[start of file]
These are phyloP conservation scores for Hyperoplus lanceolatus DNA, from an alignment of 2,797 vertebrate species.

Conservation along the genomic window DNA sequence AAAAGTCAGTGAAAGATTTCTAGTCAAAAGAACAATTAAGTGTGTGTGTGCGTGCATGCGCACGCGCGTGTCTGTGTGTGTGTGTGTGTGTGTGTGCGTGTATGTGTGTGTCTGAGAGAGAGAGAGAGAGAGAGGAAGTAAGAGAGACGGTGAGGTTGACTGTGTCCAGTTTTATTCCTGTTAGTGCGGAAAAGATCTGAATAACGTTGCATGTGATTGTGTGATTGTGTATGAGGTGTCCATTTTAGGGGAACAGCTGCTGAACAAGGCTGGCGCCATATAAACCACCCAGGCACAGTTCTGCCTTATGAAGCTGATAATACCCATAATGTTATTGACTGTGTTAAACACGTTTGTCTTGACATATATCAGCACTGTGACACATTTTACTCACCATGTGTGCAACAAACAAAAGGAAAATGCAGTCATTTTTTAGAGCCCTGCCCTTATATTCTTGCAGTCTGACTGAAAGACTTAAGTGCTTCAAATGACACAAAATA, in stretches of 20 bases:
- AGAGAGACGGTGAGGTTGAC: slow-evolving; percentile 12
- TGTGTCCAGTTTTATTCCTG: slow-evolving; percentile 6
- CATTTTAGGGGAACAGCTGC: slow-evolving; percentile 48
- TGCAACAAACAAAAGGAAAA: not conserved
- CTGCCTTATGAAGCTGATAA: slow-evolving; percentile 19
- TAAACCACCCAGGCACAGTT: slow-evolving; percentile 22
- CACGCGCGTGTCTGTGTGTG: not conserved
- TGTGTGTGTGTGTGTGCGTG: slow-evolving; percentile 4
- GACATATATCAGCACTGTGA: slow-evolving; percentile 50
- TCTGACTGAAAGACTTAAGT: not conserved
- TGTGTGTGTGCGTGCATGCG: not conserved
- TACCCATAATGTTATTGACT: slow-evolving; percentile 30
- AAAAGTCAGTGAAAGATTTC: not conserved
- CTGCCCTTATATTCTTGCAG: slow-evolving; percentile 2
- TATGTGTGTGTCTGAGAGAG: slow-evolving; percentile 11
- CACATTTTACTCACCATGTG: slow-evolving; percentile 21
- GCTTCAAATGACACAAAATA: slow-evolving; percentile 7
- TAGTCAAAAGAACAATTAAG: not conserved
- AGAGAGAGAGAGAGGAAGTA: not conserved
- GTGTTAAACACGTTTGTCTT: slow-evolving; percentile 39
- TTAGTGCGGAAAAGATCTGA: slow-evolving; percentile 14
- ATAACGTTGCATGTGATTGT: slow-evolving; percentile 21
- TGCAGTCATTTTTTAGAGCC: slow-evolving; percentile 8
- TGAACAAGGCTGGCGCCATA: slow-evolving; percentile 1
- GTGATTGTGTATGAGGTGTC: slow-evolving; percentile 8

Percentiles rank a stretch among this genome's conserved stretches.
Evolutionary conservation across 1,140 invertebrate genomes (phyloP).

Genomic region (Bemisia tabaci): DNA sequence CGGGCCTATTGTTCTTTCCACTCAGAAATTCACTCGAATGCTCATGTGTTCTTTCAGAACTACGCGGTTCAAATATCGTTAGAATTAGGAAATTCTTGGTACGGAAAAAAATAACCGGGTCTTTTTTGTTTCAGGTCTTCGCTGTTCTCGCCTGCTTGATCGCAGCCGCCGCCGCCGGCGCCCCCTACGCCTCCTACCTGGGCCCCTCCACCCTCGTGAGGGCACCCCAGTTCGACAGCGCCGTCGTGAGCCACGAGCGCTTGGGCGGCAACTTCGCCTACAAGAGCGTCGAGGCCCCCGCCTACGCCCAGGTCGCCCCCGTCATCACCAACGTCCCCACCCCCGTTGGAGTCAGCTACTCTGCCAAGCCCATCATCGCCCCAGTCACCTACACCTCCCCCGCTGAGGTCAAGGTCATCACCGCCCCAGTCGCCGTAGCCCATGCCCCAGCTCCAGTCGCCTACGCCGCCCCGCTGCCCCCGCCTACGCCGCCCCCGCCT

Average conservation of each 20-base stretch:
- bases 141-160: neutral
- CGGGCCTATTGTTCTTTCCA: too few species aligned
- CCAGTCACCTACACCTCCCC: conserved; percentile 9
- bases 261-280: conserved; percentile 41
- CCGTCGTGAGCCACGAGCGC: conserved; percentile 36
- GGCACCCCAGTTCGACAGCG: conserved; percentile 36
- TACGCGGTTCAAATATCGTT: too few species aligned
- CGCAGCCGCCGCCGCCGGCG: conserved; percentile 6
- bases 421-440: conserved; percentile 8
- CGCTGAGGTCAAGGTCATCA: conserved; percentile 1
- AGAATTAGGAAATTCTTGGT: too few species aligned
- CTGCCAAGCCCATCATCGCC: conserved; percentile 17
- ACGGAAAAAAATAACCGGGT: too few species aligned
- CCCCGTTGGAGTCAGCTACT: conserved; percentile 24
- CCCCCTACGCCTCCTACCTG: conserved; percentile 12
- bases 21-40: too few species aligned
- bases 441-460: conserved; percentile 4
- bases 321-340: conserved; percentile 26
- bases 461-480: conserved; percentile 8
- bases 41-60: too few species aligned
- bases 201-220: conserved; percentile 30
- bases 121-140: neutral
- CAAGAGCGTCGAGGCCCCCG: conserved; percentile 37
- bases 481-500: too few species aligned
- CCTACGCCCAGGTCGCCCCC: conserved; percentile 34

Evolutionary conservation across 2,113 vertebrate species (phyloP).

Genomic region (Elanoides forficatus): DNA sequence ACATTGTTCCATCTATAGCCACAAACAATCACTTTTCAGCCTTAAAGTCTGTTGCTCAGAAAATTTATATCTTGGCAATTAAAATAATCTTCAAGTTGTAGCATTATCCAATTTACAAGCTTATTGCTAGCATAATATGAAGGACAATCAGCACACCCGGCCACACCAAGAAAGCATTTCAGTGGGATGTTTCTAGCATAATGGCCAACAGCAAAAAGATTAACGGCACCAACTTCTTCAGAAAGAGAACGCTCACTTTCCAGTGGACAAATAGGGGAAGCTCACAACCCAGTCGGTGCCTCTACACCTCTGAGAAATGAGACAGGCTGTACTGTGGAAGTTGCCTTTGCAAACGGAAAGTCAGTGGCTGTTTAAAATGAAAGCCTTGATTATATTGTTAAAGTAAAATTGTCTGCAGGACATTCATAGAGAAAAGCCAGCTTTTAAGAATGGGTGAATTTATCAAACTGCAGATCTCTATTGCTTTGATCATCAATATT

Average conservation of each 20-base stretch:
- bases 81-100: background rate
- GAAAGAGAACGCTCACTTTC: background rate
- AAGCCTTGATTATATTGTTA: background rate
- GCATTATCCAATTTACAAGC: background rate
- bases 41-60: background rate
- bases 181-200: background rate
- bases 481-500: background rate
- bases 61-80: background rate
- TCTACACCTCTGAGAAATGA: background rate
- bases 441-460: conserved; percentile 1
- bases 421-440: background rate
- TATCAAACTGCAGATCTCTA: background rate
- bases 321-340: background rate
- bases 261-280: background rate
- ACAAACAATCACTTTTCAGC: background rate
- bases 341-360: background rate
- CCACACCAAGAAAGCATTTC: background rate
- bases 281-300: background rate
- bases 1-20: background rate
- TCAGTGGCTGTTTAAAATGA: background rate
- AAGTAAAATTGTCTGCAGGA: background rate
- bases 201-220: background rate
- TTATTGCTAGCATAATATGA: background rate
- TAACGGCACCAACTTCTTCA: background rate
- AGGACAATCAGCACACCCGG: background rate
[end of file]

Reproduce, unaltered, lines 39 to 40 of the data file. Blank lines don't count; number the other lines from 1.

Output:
- CGCAGCCGCCGCCGCCGGCG: conserved; percentile 6
- bases 421-440: conserved; percentile 8